“When you win, you say ‘well this is good and this is good and this is why we won the race’ and I think, though there’s always room to get better, you don’t really critique yourself in the same way as when you lose.”

Hopefully, however, things have gone well – you are turning the pedals and the changes are smooth. The front of the line approaches. Time to double that focus.

Barker explains: “It’s different for everybody but, for me, when I’m in the wheels I’m concentrating on trying to feel my cadence so that when I get on the front I know that – though it will be harder – if my cadence is staying the same then we’ll be going at the same speed.

Katie Archibald digs deep as she powers the quartet. Elinor Barker says she concentrates on her cadence when she’s in the wheels (pic: Alex Whitehead/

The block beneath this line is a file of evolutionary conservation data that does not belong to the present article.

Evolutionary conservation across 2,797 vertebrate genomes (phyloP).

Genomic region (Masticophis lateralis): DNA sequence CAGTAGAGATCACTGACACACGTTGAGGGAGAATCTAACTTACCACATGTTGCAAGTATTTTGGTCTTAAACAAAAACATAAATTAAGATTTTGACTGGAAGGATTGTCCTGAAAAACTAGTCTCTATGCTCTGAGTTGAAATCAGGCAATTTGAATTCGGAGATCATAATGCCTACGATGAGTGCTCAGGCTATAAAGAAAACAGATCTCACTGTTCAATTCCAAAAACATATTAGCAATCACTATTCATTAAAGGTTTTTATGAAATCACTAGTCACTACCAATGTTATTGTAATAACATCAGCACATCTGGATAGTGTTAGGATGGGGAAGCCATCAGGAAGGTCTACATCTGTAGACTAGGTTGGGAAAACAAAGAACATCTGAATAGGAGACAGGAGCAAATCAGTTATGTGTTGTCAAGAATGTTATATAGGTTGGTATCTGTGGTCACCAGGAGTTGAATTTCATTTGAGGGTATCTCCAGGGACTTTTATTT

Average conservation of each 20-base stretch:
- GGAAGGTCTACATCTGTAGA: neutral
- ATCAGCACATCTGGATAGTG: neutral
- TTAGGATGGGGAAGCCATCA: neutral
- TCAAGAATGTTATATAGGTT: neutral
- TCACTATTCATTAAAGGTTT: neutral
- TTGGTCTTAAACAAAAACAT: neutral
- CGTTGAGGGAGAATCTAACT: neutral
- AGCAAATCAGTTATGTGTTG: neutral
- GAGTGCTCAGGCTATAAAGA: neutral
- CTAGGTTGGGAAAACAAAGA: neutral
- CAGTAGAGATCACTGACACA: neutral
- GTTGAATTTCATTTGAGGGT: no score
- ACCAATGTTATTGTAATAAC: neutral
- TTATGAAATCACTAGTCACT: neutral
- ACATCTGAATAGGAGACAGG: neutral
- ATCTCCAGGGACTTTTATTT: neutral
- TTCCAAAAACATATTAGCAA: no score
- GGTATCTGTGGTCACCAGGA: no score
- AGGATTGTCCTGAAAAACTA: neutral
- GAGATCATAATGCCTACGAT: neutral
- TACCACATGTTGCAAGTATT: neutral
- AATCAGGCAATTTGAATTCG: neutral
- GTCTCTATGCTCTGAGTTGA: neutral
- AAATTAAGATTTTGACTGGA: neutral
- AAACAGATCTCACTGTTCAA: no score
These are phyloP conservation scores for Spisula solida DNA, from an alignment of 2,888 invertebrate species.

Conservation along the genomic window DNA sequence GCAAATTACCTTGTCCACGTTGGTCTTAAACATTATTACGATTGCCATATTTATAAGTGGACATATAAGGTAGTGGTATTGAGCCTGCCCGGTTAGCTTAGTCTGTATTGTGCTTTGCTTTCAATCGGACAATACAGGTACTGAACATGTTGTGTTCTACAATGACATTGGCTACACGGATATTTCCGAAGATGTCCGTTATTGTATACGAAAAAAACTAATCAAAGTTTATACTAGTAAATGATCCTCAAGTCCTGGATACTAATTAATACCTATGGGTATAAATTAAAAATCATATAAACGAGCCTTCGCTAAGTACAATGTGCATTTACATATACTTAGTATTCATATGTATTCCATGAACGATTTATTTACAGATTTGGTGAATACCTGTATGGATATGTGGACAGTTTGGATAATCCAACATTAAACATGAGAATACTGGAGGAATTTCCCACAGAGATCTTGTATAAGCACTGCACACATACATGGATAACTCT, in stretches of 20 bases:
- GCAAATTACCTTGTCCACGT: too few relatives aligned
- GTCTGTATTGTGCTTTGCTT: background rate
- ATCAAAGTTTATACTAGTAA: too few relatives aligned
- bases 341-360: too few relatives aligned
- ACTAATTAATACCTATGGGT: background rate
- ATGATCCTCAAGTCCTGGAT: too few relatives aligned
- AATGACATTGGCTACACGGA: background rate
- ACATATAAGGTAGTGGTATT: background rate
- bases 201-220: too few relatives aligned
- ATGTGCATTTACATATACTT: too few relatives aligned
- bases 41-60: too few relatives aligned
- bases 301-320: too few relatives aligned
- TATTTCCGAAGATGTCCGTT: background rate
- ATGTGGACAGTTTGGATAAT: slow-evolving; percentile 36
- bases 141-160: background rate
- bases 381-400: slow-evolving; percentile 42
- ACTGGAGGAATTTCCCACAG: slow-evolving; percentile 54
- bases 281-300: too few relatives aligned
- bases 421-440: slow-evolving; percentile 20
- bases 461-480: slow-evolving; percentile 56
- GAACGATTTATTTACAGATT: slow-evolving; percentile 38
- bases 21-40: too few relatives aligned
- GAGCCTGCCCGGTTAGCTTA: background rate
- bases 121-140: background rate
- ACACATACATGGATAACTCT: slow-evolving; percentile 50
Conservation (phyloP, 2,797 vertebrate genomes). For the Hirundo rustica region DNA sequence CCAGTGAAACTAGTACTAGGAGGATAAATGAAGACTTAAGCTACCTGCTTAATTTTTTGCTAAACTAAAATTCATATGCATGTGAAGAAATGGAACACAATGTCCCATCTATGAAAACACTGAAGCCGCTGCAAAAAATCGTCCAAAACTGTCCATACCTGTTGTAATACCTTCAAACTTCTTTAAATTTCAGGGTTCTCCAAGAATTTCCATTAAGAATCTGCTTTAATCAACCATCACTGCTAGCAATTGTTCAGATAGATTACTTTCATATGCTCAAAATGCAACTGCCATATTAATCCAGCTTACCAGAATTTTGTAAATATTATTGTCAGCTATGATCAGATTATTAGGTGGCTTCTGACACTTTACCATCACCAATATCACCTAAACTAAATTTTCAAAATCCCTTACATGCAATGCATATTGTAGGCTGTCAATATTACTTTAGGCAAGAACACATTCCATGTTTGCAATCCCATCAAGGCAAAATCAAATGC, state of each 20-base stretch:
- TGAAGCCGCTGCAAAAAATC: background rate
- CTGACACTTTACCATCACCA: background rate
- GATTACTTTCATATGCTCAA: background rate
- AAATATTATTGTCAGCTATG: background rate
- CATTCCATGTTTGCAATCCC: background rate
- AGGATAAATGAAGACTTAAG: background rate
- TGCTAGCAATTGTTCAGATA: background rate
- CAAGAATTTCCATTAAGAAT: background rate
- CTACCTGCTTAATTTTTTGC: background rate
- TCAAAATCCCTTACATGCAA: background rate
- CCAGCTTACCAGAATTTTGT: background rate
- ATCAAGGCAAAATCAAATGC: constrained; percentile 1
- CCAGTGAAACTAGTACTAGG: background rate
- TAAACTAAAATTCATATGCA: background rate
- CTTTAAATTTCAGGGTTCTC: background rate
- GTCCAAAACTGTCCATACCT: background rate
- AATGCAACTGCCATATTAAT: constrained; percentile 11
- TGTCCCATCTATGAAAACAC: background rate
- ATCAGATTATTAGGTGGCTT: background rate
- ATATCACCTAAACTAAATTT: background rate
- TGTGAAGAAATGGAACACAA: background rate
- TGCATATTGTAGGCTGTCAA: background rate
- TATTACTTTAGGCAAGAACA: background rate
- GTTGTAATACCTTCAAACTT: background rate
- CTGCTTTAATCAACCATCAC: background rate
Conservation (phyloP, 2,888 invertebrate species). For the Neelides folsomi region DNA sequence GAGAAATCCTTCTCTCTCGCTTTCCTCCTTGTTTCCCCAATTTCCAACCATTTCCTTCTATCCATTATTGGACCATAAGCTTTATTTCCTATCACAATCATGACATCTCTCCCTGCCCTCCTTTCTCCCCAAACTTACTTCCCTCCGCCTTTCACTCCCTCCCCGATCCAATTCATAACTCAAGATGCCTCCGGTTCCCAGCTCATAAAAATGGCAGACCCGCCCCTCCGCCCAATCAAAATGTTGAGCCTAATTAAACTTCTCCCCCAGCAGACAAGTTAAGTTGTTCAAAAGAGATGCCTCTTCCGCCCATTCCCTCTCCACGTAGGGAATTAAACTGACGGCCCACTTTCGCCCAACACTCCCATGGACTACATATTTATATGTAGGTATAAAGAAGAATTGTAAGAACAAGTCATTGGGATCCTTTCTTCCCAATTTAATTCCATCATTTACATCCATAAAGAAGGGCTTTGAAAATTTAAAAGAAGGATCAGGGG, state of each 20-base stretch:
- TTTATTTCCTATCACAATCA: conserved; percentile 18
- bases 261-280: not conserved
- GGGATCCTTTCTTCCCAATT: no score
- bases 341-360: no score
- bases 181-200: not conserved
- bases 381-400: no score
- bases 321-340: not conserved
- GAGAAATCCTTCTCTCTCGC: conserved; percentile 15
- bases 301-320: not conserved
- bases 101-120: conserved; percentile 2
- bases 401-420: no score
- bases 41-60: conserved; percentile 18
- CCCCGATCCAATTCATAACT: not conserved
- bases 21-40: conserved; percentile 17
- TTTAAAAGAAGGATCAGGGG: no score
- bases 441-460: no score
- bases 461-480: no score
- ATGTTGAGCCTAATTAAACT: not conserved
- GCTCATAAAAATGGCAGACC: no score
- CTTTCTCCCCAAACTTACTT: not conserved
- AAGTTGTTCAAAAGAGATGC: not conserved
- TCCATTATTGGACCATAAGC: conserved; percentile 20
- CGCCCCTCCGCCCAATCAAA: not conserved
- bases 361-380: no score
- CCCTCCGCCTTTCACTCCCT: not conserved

“You can’t count it or anything like that, but you come to get used to the feel.”

Focussing on your cadence, on the wheels and on your pace is all and well good in training, however, but this is race day. This is you on your limit. Sport hurts.

“Sometimes the pain starts from the start,” admits Barker. “Other times it’s not until the last lap.

The last turn on the front is going to be hell… (pic: Alex Whitehead/

“It varies so much but generally the last turn [on the front] is going to be hell.

“I think the absolute worst feeling is when someone – or maybe more than one person – isn’t going so well. They end up doing shorter turns and you end up taking more turns than you were perhaps expecting.

“It’s hard to deal with mentally when you think you’re done and then you end up back on the front again.”

Indeed the mental battle is as key as the physical one on the track – Sir Bradley Wiggins’ talks it up in his account of his successful UCI Hour Record attempt, My Hour.